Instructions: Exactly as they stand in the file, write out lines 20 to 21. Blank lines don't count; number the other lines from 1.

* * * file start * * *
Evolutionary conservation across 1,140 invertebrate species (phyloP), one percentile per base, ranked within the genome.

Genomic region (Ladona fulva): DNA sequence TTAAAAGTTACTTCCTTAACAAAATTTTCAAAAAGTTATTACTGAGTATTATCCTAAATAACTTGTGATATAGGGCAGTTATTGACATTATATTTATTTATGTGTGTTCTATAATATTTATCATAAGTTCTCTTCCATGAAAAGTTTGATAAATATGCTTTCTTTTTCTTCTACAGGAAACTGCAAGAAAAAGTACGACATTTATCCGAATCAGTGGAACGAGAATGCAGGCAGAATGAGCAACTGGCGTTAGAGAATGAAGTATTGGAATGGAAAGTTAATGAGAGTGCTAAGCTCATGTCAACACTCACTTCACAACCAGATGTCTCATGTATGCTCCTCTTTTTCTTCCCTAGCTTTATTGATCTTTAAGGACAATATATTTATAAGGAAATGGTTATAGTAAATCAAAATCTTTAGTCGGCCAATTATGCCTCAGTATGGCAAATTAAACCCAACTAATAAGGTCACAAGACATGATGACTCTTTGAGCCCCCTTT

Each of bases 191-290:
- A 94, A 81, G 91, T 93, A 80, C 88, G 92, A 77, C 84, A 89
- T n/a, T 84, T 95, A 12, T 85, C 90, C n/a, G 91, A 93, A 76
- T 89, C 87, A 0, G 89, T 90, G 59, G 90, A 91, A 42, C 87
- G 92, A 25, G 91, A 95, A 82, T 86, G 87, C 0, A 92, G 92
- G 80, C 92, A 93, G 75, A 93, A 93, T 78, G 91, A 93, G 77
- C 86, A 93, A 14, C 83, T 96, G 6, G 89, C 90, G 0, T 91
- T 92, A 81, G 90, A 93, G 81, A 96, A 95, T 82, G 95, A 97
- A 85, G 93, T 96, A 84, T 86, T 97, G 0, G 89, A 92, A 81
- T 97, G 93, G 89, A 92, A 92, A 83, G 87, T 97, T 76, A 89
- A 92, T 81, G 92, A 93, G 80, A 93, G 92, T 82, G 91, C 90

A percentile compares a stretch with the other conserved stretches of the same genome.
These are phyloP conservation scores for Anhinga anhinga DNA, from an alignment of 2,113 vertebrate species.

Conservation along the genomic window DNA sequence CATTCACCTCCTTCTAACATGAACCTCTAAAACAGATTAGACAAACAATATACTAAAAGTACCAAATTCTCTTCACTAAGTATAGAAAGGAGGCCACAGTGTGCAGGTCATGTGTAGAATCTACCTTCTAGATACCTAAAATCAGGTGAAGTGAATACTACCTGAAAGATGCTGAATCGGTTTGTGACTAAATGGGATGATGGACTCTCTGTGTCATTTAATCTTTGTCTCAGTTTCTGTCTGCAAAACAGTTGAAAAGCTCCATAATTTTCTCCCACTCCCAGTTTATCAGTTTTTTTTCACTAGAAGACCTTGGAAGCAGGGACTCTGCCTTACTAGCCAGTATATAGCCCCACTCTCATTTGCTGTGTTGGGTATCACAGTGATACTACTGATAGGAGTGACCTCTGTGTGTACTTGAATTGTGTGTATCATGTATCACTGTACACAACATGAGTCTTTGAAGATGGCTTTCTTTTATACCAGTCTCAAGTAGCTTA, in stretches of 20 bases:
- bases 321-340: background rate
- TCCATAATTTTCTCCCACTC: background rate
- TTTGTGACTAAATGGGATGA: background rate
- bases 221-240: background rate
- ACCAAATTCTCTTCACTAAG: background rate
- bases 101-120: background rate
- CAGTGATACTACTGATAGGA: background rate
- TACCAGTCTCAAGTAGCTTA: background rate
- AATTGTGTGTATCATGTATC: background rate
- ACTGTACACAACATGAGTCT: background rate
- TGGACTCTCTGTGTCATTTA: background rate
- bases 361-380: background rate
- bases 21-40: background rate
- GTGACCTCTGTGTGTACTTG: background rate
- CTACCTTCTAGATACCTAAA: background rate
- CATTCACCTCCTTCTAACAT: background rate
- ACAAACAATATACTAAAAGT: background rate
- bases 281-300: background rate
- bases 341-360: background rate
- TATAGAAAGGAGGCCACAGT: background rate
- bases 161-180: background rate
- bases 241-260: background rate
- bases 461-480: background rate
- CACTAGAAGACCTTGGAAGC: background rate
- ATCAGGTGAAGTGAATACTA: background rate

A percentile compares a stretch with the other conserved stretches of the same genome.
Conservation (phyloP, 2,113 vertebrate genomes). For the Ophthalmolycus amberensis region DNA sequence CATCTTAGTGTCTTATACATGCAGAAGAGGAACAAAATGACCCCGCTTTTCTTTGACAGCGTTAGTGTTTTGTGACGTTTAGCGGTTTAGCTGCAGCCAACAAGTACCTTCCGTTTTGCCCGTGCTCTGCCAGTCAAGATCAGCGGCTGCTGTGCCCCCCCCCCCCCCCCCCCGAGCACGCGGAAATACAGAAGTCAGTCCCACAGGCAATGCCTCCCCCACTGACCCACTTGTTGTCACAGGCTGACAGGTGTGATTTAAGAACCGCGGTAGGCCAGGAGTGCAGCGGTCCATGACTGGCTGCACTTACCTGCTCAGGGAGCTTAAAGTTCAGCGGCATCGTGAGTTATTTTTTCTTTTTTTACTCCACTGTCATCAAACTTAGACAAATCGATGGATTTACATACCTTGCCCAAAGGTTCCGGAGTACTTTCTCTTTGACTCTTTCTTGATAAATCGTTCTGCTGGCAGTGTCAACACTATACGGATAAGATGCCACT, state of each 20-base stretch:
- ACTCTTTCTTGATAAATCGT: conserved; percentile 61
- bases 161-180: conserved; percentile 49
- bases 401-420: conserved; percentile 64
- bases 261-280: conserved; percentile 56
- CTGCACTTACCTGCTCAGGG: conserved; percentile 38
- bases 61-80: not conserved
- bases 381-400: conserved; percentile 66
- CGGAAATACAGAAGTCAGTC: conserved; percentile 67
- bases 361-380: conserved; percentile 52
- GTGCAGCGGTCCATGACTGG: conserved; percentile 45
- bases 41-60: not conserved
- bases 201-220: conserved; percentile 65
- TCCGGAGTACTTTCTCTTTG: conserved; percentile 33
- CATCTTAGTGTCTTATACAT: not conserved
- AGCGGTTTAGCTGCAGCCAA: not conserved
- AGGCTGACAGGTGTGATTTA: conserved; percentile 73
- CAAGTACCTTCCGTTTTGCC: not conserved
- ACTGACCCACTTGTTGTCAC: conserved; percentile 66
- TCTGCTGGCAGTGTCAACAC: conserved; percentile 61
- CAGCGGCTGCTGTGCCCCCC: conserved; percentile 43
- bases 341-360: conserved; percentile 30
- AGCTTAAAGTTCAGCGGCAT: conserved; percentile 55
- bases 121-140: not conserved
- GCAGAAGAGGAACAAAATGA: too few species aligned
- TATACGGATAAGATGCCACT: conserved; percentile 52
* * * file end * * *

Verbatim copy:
- bases 221-240: background rate
- ACCAAATTCTCTTCACTAAG: background rate